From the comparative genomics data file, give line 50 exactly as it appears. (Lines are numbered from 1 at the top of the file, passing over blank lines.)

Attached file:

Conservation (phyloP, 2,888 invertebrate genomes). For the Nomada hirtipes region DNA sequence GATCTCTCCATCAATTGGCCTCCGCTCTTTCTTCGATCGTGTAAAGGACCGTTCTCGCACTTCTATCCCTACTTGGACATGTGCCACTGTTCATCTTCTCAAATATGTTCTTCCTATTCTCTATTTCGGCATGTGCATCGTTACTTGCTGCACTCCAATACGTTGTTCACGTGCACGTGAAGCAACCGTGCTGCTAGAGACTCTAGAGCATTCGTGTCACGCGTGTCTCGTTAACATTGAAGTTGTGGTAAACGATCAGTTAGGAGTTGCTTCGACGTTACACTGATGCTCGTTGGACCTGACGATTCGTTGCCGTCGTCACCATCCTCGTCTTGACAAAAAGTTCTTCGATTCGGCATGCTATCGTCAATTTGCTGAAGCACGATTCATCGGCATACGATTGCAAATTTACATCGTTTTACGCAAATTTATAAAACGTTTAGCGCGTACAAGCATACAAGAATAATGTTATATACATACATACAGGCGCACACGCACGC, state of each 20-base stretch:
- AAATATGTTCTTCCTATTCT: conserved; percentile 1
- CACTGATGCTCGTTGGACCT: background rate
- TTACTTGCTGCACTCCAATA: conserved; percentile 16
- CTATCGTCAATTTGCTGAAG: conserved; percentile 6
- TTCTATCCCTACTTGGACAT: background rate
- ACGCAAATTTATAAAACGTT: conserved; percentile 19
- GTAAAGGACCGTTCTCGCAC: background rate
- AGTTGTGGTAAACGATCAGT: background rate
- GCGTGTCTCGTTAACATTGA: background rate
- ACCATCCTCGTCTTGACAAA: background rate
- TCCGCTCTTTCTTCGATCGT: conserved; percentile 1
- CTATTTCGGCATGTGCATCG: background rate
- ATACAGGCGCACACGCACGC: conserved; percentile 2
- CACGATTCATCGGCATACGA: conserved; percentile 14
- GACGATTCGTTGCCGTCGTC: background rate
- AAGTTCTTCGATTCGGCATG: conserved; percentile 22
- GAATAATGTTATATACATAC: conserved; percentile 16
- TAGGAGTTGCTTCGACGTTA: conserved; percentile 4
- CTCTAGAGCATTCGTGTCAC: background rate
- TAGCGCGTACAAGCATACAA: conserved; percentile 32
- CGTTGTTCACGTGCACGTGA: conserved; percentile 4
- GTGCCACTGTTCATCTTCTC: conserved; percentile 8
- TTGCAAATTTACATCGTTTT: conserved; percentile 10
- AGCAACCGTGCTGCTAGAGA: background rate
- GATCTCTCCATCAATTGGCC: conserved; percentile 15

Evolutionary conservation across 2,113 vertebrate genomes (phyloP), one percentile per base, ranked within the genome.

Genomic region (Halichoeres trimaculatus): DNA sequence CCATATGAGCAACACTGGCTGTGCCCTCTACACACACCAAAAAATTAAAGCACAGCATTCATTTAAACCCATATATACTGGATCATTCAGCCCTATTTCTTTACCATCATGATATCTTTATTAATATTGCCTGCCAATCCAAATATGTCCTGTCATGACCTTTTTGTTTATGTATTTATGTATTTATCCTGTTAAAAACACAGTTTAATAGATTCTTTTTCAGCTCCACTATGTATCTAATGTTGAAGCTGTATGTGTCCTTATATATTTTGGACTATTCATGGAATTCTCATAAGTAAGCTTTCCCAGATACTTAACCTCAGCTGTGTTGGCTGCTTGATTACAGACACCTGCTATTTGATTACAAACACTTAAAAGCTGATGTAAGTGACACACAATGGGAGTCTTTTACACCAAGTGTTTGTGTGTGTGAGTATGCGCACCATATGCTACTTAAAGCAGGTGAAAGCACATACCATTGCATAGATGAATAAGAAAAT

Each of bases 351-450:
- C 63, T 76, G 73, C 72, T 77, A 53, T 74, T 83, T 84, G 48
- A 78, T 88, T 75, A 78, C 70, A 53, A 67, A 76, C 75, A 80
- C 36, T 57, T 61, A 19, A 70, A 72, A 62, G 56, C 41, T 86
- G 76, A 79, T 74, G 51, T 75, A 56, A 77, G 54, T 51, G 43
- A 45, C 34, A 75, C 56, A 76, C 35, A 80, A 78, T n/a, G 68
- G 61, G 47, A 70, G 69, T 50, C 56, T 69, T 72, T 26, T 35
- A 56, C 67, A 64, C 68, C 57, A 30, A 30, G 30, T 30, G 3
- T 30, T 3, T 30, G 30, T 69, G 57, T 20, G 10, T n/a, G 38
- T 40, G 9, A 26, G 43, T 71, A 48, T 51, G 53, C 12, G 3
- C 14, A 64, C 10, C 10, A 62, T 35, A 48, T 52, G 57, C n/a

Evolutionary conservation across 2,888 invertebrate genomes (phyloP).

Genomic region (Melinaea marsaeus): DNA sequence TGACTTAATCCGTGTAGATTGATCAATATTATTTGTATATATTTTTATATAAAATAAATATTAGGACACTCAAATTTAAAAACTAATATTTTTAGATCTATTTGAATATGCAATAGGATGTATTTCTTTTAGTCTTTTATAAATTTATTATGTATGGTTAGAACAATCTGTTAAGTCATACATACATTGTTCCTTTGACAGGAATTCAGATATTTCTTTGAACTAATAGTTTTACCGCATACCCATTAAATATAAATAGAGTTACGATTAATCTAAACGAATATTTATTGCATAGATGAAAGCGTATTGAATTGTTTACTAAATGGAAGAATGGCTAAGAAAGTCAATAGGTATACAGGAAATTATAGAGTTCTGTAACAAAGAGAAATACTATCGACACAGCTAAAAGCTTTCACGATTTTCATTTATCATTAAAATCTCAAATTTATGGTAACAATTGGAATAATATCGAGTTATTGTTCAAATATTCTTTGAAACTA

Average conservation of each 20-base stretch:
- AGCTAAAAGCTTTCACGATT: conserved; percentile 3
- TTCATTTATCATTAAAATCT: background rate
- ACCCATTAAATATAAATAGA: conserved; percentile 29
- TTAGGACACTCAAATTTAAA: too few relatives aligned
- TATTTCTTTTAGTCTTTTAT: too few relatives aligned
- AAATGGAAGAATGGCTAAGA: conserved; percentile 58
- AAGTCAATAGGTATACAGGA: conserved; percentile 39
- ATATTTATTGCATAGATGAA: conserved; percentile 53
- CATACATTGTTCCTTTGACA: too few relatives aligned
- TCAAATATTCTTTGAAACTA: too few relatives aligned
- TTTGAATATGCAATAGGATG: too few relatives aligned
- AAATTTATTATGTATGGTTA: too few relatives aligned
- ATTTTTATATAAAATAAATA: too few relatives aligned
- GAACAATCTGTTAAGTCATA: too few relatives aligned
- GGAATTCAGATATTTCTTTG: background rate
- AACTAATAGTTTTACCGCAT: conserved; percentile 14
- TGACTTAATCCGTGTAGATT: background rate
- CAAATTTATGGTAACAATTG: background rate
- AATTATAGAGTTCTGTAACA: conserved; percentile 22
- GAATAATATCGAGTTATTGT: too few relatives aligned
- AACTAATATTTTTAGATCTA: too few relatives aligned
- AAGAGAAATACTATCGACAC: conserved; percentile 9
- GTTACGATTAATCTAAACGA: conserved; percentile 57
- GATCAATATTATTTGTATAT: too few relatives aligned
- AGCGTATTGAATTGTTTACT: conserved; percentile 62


- ATATTTATTGCATAGATGAA: conserved; percentile 53